Skip to Content

Quiet Growth in E-Books

11 March 2002

With the hype about the e-book revolution now seeming quaintly old-fashioned and big publishers such as Time Warner and Random House scaling back their e-publishing ventures, it's easy to assume that e-books are a complete failure, part of the collapse of the dot-com dream. However, the truth is that a market for e-books is quietly developing. US publishers such as Simon and Schuster, HarperCollins and St Martin's Press have achieved at least 10% growth over the last year. At the more dedicated end of the market, now offers more than 1,000 titles and has 30,000 members. Palm, which has a strong interest in developing this market to create demand for its hand-held reading devices, claims to have sold nearly 180,000 e-books in 2001 and to be acquiring 1,000 new customers a week.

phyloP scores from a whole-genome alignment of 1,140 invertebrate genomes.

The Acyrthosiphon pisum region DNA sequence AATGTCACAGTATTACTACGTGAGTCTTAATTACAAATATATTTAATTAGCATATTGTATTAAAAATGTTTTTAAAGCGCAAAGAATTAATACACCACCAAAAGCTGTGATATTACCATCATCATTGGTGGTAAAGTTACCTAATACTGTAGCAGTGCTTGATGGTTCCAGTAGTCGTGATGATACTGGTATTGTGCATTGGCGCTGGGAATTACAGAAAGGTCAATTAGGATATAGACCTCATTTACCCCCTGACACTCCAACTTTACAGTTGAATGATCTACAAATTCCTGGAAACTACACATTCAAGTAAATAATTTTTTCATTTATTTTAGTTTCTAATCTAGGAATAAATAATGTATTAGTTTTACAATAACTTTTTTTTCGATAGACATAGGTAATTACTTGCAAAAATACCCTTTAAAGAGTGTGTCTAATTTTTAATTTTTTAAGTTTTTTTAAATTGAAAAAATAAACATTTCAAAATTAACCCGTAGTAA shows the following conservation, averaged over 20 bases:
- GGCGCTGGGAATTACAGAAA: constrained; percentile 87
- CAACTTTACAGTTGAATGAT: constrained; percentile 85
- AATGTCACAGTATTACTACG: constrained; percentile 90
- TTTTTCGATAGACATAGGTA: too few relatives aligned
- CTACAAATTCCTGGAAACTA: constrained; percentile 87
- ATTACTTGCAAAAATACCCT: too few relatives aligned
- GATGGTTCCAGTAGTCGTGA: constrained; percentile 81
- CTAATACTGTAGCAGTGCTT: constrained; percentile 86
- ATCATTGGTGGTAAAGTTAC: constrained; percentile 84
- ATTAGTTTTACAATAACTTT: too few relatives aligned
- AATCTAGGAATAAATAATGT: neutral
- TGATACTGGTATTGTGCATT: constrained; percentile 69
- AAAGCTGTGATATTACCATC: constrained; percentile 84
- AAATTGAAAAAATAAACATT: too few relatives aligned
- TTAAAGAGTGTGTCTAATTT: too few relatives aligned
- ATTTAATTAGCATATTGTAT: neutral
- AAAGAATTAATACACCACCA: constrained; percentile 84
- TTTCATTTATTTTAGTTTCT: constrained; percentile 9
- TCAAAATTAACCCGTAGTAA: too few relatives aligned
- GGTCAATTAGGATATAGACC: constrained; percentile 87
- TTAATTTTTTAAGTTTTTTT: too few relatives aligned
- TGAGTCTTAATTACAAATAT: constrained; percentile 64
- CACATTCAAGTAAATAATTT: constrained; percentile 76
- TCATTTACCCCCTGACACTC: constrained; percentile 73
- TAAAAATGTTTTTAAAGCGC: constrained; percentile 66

Big publishers may have found that e-publishing is not going to take off in the way they had originally predicted, but they are still concerned about the outcome of the Random House v Rosetta Books appeal (see News Reviews 29, 27 and 17 for earlier reports on this story). If digital rights are not implicit in book contracts, then the e-book rights in a vast number of backlist titles will be up for grabs. The big publishers know their expectations of the e-book market were wildly over-optimistic, but they don't think the market's gone away either, and they don't want to find another company exploiting 'their' backlist.